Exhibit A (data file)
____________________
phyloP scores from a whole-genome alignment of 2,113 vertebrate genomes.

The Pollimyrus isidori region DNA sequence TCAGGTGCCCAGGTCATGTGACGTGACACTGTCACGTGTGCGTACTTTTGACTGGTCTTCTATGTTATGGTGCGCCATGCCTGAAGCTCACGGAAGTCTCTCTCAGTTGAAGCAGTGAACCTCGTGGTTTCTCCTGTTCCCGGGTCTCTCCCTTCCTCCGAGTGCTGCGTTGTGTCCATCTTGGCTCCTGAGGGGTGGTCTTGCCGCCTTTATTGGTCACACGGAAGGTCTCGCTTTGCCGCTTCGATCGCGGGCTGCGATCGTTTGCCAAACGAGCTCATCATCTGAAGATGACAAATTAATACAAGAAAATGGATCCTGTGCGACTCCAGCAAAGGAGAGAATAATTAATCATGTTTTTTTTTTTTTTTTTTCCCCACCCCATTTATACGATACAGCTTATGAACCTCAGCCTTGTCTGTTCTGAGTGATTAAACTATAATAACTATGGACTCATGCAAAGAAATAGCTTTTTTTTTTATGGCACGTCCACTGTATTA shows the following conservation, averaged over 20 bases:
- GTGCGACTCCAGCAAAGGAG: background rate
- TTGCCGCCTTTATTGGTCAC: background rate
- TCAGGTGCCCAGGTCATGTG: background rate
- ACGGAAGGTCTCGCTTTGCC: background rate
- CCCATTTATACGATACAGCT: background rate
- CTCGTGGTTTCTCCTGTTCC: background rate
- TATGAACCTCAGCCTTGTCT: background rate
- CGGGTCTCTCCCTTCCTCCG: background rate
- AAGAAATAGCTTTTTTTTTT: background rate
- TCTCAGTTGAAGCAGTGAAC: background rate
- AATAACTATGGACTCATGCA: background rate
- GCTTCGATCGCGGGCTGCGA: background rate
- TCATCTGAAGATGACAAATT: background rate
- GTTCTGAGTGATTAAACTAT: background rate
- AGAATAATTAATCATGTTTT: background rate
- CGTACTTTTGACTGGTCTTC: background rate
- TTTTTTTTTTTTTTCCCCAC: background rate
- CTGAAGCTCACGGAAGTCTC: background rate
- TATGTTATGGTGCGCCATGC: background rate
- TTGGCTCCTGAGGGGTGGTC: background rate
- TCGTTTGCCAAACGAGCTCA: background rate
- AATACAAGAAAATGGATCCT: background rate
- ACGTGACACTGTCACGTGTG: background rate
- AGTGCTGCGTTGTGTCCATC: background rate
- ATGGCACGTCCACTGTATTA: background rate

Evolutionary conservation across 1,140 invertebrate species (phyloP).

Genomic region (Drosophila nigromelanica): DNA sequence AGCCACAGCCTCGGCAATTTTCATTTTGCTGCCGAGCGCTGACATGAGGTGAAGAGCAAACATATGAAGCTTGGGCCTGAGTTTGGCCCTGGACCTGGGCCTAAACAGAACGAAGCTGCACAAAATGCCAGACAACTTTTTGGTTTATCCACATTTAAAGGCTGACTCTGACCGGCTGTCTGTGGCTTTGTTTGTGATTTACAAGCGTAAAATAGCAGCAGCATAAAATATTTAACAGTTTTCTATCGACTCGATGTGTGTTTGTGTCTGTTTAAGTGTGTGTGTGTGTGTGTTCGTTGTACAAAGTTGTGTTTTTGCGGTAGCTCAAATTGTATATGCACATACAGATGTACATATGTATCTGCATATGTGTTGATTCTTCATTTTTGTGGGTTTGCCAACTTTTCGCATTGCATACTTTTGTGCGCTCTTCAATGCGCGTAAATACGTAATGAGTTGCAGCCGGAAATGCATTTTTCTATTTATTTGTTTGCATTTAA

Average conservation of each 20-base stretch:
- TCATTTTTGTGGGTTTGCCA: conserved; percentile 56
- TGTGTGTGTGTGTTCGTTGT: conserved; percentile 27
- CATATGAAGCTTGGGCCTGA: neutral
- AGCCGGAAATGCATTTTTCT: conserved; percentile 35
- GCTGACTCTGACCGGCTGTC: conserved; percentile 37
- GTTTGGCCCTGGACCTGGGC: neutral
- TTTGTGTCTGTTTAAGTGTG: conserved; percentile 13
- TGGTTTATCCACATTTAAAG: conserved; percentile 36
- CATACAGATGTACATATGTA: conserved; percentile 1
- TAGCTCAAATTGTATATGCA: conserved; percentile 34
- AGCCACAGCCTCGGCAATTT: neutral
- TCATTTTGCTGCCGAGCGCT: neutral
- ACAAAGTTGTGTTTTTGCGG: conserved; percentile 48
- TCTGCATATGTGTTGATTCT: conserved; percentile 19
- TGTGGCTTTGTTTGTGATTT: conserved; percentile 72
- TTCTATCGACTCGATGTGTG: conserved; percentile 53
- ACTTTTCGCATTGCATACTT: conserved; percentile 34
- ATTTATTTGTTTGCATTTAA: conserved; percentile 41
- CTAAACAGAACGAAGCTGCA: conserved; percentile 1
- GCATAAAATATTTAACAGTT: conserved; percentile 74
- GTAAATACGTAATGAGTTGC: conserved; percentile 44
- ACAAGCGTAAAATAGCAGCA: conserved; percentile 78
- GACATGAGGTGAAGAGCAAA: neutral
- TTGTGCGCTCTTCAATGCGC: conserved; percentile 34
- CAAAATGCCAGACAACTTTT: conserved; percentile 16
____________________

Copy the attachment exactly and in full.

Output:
phyloP scores from a whole-genome alignment of 2,113 vertebrate genomes.

The Pollimyrus isidori region DNA sequence TCAGGTGCCCAGGTCATGTGACGTGACACTGTCACGTGTGCGTACTTTTGACTGGTCTTCTATGTTATGGTGCGCCATGCCTGAAGCTCACGGAAGTCTCTCTCAGTTGAAGCAGTGAACCTCGTGGTTTCTCCTGTTCCCGGGTCTCTCCCTTCCTCCGAGTGCTGCGTTGTGTCCATCTTGGCTCCTGAGGGGTGGTCTTGCCGCCTTTATTGGTCACACGGAAGGTCTCGCTTTGCCGCTTCGATCGCGGGCTGCGATCGTTTGCCAAACGAGCTCATCATCTGAAGATGACAAATTAATACAAGAAAATGGATCCTGTGCGACTCCAGCAAAGGAGAGAATAATTAATCATGTTTTTTTTTTTTTTTTTTCCCCACCCCATTTATACGATACAGCTTATGAACCTCAGCCTTGTCTGTTCTGAGTGATTAAACTATAATAACTATGGACTCATGCAAAGAAATAGCTTTTTTTTTTATGGCACGTCCACTGTATTA shows the following conservation, averaged over 20 bases:
- GTGCGACTCCAGCAAAGGAG: background rate
- TTGCCGCCTTTATTGGTCAC: background rate
- TCAGGTGCCCAGGTCATGTG: background rate
- ACGGAAGGTCTCGCTTTGCC: background rate
- CCCATTTATACGATACAGCT: background rate
- CTCGTGGTTTCTCCTGTTCC: background rate
- TATGAACCTCAGCCTTGTCT: background rate
- CGGGTCTCTCCCTTCCTCCG: background rate
- AAGAAATAGCTTTTTTTTTT: background rate
- TCTCAGTTGAAGCAGTGAAC: background rate
- AATAACTATGGACTCATGCA: background rate
- GCTTCGATCGCGGGCTGCGA: background rate
- TCATCTGAAGATGACAAATT: background rate
- GTTCTGAGTGATTAAACTAT: background rate
- AGAATAATTAATCATGTTTT: background rate
- CGTACTTTTGACTGGTCTTC: background rate
- TTTTTTTTTTTTTTCCCCAC: background rate
- CTGAAGCTCACGGAAGTCTC: background rate
- TATGTTATGGTGCGCCATGC: background rate
- TTGGCTCCTGAGGGGTGGTC: background rate
- TCGTTTGCCAAACGAGCTCA: background rate
- AATACAAGAAAATGGATCCT: background rate
- ACGTGACACTGTCACGTGTG: background rate
- AGTGCTGCGTTGTGTCCATC: background rate
- ATGGCACGTCCACTGTATTA: background rate

Evolutionary conservation across 1,140 invertebrate species (phyloP).

Genomic region (Drosophila nigromelanica): DNA sequence AGCCACAGCCTCGGCAATTTTCATTTTGCTGCCGAGCGCTGACATGAGGTGAAGAGCAAACATATGAAGCTTGGGCCTGAGTTTGGCCCTGGACCTGGGCCTAAACAGAACGAAGCTGCACAAAATGCCAGACAACTTTTTGGTTTATCCACATTTAAAGGCTGACTCTGACCGGCTGTCTGTGGCTTTGTTTGTGATTTACAAGCGTAAAATAGCAGCAGCATAAAATATTTAACAGTTTTCTATCGACTCGATGTGTGTTTGTGTCTGTTTAAGTGTGTGTGTGTGTGTGTTCGTTGTACAAAGTTGTGTTTTTGCGGTAGCTCAAATTGTATATGCACATACAGATGTACATATGTATCTGCATATGTGTTGATTCTTCATTTTTGTGGGTTTGCCAACTTTTCGCATTGCATACTTTTGTGCGCTCTTCAATGCGCGTAAATACGTAATGAGTTGCAGCCGGAAATGCATTTTTCTATTTATTTGTTTGCATTTAA

Average conservation of each 20-base stretch:
- TCATTTTTGTGGGTTTGCCA: conserved; percentile 56
- TGTGTGTGTGTGTTCGTTGT: conserved; percentile 27
- CATATGAAGCTTGGGCCTGA: neutral
- AGCCGGAAATGCATTTTTCT: conserved; percentile 35
- GCTGACTCTGACCGGCTGTC: conserved; percentile 37
- GTTTGGCCCTGGACCTGGGC: neutral
- TTTGTGTCTGTTTAAGTGTG: conserved; percentile 13
- TGGTTTATCCACATTTAAAG: conserved; percentile 36
- CATACAGATGTACATATGTA: conserved; percentile 1
- TAGCTCAAATTGTATATGCA: conserved; percentile 34
- AGCCACAGCCTCGGCAATTT: neutral
- TCATTTTGCTGCCGAGCGCT: neutral
- ACAAAGTTGTGTTTTTGCGG: conserved; percentile 48
- TCTGCATATGTGTTGATTCT: conserved; percentile 19
- TGTGGCTTTGTTTGTGATTT: conserved; percentile 72
- TTCTATCGACTCGATGTGTG: conserved; percentile 53
- ACTTTTCGCATTGCATACTT: conserved; percentile 34
- ATTTATTTGTTTGCATTTAA: conserved; percentile 41
- CTAAACAGAACGAAGCTGCA: conserved; percentile 1
- GCATAAAATATTTAACAGTT: conserved; percentile 74
- GTAAATACGTAATGAGTTGC: conserved; percentile 44
- ACAAGCGTAAAATAGCAGCA: conserved; percentile 78
- GACATGAGGTGAAGAGCAAA: neutral
- TTGTGCGCTCTTCAATGCGC: conserved; percentile 34
- CAAAATGCCAGACAACTTTT: conserved; percentile 16